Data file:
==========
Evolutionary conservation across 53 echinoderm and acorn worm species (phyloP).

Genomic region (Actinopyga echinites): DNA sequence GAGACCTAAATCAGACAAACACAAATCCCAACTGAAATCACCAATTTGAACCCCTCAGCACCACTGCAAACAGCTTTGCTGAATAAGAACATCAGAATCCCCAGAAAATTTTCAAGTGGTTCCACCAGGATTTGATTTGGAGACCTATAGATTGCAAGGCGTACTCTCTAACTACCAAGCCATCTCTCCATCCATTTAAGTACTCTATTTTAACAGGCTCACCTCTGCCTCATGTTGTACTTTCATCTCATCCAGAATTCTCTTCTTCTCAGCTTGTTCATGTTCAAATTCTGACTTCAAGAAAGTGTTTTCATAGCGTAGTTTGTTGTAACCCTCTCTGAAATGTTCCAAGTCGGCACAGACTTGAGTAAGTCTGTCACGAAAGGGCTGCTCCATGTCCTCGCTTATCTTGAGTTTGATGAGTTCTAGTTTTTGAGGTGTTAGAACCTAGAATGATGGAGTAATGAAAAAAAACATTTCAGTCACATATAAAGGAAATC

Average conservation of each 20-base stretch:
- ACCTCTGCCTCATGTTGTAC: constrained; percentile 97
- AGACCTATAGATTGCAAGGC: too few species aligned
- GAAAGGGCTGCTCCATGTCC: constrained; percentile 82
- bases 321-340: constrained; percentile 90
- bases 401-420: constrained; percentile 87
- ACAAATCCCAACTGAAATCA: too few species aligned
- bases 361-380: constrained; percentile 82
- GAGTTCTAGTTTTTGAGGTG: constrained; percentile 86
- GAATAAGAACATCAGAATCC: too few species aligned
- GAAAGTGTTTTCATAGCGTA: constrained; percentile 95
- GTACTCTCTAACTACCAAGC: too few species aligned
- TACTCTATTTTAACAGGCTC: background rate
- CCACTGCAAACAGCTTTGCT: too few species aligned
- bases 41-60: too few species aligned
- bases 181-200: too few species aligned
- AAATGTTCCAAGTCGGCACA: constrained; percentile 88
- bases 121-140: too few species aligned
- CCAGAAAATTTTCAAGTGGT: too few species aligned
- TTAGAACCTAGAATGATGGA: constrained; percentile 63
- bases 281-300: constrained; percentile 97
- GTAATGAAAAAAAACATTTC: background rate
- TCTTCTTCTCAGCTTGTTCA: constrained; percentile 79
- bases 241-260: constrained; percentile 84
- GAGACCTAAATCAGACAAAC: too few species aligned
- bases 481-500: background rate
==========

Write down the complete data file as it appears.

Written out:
Evolutionary conservation across 53 echinoderm and acorn worm species (phyloP).

Genomic region (Actinopyga echinites): DNA sequence GAGACCTAAATCAGACAAACACAAATCCCAACTGAAATCACCAATTTGAACCCCTCAGCACCACTGCAAACAGCTTTGCTGAATAAGAACATCAGAATCCCCAGAAAATTTTCAAGTGGTTCCACCAGGATTTGATTTGGAGACCTATAGATTGCAAGGCGTACTCTCTAACTACCAAGCCATCTCTCCATCCATTTAAGTACTCTATTTTAACAGGCTCACCTCTGCCTCATGTTGTACTTTCATCTCATCCAGAATTCTCTTCTTCTCAGCTTGTTCATGTTCAAATTCTGACTTCAAGAAAGTGTTTTCATAGCGTAGTTTGTTGTAACCCTCTCTGAAATGTTCCAAGTCGGCACAGACTTGAGTAAGTCTGTCACGAAAGGGCTGCTCCATGTCCTCGCTTATCTTGAGTTTGATGAGTTCTAGTTTTTGAGGTGTTAGAACCTAGAATGATGGAGTAATGAAAAAAAACATTTCAGTCACATATAAAGGAAATC

Average conservation of each 20-base stretch:
- ACCTCTGCCTCATGTTGTAC: constrained; percentile 97
- AGACCTATAGATTGCAAGGC: too few species aligned
- GAAAGGGCTGCTCCATGTCC: constrained; percentile 82
- bases 321-340: constrained; percentile 90
- bases 401-420: constrained; percentile 87
- ACAAATCCCAACTGAAATCA: too few species aligned
- bases 361-380: constrained; percentile 82
- GAGTTCTAGTTTTTGAGGTG: constrained; percentile 86
- GAATAAGAACATCAGAATCC: too few species aligned
- GAAAGTGTTTTCATAGCGTA: constrained; percentile 95
- GTACTCTCTAACTACCAAGC: too few species aligned
- TACTCTATTTTAACAGGCTC: background rate
- CCACTGCAAACAGCTTTGCT: too few species aligned
- bases 41-60: too few species aligned
- bases 181-200: too few species aligned
- AAATGTTCCAAGTCGGCACA: constrained; percentile 88
- bases 121-140: too few species aligned
- CCAGAAAATTTTCAAGTGGT: too few species aligned
- TTAGAACCTAGAATGATGGA: constrained; percentile 63
- bases 281-300: constrained; percentile 97
- GTAATGAAAAAAAACATTTC: background rate
- TCTTCTTCTCAGCTTGTTCA: constrained; percentile 79
- bases 241-260: constrained; percentile 84
- GAGACCTAAATCAGACAAAC: too few species aligned
- bases 481-500: background rate